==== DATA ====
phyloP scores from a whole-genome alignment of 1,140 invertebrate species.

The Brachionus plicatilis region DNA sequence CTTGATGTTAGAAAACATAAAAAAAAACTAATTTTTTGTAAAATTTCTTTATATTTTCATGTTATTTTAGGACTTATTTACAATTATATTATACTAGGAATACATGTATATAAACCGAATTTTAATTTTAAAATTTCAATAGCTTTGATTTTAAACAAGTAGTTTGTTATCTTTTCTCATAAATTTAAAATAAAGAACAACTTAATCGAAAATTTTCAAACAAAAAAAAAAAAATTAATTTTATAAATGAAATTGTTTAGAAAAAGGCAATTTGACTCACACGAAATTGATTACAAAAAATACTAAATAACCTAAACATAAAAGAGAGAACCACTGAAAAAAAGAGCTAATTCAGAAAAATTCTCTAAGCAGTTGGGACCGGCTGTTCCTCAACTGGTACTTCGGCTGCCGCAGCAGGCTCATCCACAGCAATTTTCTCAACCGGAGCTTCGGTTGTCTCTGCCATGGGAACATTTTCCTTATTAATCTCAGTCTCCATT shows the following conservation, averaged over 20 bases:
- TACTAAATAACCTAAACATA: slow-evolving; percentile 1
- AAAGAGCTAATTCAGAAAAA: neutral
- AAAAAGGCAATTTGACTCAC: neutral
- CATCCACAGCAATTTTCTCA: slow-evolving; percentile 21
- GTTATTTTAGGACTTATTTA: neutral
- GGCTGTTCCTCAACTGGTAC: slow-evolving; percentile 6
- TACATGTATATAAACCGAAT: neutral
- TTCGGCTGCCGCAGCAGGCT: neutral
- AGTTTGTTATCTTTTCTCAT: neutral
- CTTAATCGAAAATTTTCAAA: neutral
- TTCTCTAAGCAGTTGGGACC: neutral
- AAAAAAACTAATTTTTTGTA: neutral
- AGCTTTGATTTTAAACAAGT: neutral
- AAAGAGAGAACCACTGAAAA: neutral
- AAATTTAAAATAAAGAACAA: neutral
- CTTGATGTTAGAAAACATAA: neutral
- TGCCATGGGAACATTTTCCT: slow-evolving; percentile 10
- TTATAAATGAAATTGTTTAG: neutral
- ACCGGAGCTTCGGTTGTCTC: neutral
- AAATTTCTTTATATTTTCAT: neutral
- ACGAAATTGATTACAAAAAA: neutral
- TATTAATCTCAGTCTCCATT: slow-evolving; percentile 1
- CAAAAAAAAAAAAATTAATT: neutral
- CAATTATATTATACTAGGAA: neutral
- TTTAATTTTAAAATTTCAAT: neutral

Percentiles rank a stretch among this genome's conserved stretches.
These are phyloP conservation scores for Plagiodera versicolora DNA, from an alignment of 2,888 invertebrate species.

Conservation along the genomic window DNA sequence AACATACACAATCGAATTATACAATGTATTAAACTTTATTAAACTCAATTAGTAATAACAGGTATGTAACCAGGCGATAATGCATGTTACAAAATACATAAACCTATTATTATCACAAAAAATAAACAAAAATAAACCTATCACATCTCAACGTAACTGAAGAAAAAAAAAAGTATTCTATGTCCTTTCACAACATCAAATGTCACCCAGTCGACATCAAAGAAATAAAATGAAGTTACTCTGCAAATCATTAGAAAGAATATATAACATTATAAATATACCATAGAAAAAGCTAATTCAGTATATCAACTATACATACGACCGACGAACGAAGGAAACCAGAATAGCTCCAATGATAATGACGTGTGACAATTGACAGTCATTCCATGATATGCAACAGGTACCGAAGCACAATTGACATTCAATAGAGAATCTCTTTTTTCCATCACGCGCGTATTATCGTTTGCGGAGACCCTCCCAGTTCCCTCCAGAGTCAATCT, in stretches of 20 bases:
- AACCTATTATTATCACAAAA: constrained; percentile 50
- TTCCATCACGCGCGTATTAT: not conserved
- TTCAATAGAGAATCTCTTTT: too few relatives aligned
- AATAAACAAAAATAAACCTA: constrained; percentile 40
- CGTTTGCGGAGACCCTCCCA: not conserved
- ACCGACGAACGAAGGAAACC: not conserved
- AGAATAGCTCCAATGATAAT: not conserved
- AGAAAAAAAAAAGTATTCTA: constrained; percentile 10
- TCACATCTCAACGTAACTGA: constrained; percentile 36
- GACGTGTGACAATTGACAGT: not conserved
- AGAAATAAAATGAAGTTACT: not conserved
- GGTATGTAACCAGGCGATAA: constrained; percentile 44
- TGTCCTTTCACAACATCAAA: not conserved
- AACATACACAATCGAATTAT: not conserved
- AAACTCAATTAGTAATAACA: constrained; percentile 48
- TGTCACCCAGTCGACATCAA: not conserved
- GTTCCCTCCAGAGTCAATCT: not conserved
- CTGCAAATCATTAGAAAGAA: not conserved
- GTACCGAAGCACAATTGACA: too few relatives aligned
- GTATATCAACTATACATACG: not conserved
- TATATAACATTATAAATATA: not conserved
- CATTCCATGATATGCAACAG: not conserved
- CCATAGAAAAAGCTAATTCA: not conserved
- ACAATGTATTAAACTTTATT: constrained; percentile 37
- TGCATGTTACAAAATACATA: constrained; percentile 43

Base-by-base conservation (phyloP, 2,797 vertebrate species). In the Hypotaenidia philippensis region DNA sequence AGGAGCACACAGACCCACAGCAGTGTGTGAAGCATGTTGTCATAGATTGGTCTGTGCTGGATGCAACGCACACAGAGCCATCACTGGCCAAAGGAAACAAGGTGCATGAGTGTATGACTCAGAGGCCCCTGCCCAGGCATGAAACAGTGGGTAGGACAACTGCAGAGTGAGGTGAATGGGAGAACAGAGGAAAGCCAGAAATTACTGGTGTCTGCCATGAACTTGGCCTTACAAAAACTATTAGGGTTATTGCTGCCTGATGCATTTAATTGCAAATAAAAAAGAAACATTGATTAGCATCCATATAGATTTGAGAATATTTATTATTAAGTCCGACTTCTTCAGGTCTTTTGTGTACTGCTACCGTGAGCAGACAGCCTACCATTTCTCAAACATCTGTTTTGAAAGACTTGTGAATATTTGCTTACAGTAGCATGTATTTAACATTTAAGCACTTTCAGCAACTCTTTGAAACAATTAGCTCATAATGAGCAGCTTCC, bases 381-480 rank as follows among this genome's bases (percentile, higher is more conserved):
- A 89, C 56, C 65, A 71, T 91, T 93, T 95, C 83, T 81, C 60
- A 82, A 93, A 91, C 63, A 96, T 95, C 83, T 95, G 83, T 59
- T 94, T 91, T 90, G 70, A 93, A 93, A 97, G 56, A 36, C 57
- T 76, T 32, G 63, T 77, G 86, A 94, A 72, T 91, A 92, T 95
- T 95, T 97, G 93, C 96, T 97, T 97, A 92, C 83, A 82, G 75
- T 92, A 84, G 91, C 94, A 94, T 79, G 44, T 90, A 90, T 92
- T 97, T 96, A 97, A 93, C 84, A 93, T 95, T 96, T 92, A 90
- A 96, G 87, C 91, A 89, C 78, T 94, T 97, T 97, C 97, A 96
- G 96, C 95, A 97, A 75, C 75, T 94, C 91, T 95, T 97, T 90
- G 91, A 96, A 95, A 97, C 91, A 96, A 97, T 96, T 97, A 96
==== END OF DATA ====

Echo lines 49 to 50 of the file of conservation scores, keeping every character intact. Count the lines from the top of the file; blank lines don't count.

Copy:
- GTACCGAAGCACAATTGACA: too few relatives aligned
- GTATATCAACTATACATACG: not conserved